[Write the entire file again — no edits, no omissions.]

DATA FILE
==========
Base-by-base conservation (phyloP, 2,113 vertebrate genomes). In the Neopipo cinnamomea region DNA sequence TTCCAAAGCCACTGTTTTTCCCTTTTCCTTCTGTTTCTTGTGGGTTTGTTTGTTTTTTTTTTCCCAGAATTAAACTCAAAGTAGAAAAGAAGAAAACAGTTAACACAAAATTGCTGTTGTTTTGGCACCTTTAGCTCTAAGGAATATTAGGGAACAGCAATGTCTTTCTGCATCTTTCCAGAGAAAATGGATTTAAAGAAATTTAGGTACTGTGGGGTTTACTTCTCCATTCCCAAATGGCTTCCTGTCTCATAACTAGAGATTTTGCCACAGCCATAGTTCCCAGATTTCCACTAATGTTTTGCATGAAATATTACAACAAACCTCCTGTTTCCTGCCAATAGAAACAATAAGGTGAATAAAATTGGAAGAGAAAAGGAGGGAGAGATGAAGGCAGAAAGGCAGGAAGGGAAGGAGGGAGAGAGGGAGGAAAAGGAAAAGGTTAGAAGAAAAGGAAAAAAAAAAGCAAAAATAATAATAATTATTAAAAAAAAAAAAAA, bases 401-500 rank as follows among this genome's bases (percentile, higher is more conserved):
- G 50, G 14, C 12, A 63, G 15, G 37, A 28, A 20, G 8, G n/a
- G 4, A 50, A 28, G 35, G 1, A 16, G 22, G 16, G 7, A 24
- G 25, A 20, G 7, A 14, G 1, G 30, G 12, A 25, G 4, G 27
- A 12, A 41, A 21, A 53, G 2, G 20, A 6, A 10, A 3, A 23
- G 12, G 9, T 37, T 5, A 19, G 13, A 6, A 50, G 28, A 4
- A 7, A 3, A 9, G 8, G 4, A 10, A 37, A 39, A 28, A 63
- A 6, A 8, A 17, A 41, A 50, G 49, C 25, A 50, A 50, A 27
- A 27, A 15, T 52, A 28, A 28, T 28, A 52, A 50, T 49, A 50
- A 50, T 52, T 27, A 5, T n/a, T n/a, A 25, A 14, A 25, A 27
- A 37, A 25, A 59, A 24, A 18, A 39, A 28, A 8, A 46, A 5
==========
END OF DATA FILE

Base-by-base conservation (phyloP, 2,113 vertebrate genomes). In the Neopipo cinnamomea region DNA sequence TTCCAAAGCCACTGTTTTTCCCTTTTCCTTCTGTTTCTTGTGGGTTTGTTTGTTTTTTTTTTCCCAGAATTAAACTCAAAGTAGAAAAGAAGAAAACAGTTAACACAAAATTGCTGTTGTTTTGGCACCTTTAGCTCTAAGGAATATTAGGGAACAGCAATGTCTTTCTGCATCTTTCCAGAGAAAATGGATTTAAAGAAATTTAGGTACTGTGGGGTTTACTTCTCCATTCCCAAATGGCTTCCTGTCTCATAACTAGAGATTTTGCCACAGCCATAGTTCCCAGATTTCCACTAATGTTTTGCATGAAATATTACAACAAACCTCCTGTTTCCTGCCAATAGAAACAATAAGGTGAATAAAATTGGAAGAGAAAAGGAGGGAGAGATGAAGGCAGAAAGGCAGGAAGGGAAGGAGGGAGAGAGGGAGGAAAAGGAAAAGGTTAGAAGAAAAGGAAAAAAAAAAGCAAAAATAATAATAATTATTAAAAAAAAAAAAAA, bases 401-500 rank as follows among this genome's bases (percentile, higher is more conserved):
- G 50, G 14, C 12, A 63, G 15, G 37, A 28, A 20, G 8, G n/a
- G 4, A 50, A 28, G 35, G 1, A 16, G 22, G 16, G 7, A 24
- G 25, A 20, G 7, A 14, G 1, G 30, G 12, A 25, G 4, G 27
- A 12, A 41, A 21, A 53, G 2, G 20, A 6, A 10, A 3, A 23
- G 12, G 9, T 37, T 5, A 19, G 13, A 6, A 50, G 28, A 4
- A 7, A 3, A 9, G 8, G 4, A 10, A 37, A 39, A 28, A 63
- A 6, A 8, A 17, A 41, A 50, G 49, C 25, A 50, A 50, A 27
- A 27, A 15, T 52, A 28, A 28, T 28, A 52, A 50, T 49, A 50
- A 50, T 52, T 27, A 5, T n/a, T n/a, A 25, A 14, A 25, A 27
- A 37, A 25, A 59, A 24, A 18, A 39, A 28, A 8, A 46, A 5